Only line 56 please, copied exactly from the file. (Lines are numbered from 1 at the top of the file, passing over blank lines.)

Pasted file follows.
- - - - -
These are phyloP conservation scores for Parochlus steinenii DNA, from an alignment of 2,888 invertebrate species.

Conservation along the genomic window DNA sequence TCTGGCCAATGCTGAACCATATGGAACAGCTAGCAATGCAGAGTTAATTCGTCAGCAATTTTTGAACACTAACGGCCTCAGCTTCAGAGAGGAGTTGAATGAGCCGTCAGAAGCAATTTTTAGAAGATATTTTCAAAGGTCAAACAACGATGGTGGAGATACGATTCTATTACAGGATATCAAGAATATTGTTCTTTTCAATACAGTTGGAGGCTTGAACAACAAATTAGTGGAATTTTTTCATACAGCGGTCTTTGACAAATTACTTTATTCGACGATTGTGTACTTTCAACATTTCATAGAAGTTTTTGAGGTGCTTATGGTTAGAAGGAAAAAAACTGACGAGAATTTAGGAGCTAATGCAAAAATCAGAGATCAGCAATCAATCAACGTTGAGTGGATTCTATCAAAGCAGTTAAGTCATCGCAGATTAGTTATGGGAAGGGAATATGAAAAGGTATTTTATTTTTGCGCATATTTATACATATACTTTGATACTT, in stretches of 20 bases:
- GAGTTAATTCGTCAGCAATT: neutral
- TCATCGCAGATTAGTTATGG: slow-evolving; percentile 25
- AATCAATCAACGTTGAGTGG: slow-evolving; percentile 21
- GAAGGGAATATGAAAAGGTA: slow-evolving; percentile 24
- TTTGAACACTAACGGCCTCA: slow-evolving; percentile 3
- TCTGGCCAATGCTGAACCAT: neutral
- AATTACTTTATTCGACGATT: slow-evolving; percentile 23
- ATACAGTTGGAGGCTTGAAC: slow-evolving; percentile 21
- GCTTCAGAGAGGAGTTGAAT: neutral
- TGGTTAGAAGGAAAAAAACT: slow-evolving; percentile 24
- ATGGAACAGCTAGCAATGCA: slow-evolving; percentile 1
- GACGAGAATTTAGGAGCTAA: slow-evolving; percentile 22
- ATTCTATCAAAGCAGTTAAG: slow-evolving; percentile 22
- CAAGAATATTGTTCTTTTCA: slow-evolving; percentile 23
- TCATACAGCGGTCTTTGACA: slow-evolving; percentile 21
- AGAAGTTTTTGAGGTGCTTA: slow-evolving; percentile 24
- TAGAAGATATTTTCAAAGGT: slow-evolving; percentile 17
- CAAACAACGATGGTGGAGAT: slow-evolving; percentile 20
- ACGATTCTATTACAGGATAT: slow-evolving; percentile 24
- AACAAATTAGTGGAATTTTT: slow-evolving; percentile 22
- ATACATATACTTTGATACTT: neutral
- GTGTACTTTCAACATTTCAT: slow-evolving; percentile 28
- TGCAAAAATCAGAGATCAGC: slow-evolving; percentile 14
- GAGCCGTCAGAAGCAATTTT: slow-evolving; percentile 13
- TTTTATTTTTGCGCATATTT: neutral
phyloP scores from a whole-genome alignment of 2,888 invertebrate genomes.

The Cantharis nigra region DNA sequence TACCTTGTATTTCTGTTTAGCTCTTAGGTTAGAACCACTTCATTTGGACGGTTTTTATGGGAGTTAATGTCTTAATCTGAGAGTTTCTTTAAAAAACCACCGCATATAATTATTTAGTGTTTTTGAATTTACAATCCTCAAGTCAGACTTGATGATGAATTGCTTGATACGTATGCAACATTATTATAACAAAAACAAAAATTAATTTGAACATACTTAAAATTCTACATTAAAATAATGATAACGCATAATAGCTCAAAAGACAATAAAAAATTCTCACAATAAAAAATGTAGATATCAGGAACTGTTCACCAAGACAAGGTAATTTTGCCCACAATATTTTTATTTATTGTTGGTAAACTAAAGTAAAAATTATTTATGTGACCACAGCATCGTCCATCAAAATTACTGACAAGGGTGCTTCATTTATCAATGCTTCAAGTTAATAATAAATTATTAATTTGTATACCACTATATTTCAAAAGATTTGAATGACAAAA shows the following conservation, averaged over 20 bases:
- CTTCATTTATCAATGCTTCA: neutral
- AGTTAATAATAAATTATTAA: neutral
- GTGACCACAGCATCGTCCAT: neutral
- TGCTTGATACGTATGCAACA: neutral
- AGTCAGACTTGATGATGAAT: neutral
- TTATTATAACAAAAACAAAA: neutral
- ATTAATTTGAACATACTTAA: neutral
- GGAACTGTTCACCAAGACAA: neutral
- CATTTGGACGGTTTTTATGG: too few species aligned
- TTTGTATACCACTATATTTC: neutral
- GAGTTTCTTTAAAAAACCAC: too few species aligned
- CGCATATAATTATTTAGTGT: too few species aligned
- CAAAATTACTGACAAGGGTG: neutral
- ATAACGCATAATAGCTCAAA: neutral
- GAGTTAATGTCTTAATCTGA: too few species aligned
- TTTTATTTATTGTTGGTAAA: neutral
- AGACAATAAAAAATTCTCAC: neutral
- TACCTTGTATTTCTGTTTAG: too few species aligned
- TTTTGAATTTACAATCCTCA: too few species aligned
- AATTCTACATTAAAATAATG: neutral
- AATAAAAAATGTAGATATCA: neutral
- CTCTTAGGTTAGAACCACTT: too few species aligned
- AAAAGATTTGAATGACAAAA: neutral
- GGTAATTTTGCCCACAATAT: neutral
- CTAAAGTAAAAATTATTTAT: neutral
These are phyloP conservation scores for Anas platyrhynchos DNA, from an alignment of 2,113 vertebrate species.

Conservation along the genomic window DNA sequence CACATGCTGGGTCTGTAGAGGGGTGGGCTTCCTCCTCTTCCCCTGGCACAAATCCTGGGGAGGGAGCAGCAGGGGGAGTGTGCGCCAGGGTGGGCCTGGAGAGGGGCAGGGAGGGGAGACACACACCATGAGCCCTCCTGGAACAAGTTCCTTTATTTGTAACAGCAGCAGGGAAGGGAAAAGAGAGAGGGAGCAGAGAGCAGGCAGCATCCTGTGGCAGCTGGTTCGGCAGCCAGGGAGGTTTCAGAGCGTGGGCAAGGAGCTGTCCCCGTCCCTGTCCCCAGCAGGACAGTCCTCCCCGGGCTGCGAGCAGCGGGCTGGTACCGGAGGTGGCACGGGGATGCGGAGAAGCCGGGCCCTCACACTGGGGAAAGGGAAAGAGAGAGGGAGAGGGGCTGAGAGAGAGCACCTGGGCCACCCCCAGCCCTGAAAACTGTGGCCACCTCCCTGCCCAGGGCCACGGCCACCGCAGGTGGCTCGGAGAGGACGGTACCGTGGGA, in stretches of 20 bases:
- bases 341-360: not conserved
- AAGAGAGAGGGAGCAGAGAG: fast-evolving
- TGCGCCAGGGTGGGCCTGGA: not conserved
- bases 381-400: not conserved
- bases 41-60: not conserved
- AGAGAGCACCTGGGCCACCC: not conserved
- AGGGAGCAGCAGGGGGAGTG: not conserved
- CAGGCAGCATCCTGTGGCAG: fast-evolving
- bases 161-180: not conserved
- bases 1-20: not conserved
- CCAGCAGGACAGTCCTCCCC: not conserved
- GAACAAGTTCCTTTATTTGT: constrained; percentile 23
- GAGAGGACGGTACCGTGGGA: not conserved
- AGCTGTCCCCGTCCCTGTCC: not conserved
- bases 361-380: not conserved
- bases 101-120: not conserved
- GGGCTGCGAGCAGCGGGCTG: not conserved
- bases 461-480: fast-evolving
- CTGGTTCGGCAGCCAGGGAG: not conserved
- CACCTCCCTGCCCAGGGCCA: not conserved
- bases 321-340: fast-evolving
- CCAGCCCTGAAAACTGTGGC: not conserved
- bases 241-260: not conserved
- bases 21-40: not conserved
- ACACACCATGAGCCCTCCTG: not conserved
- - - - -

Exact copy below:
Conservation along the genomic window DNA sequence CACATGCTGGGTCTGTAGAGGGGTGGGCTTCCTCCTCTTCCCCTGGCACAAATCCTGGGGAGGGAGCAGCAGGGGGAGTGTGCGCCAGGGTGGGCCTGGAGAGGGGCAGGGAGGGGAGACACACACCATGAGCCCTCCTGGAACAAGTTCCTTTATTTGTAACAGCAGCAGGGAAGGGAAAAGAGAGAGGGAGCAGAGAGCAGGCAGCATCCTGTGGCAGCTGGTTCGGCAGCCAGGGAGGTTTCAGAGCGTGGGCAAGGAGCTGTCCCCGTCCCTGTCCCCAGCAGGACAGTCCTCCCCGGGCTGCGAGCAGCGGGCTGGTACCGGAGGTGGCACGGGGATGCGGAGAAGCCGGGCCCTCACACTGGGGAAAGGGAAAGAGAGAGGGAGAGGGGCTGAGAGAGAGCACCTGGGCCACCCCCAGCCCTGAAAACTGTGGCCACCTCCCTGCCCAGGGCCACGGCCACCGCAGGTGGCTCGGAGAGGACGGTACCGTGGGA, in stretches of 20 bases: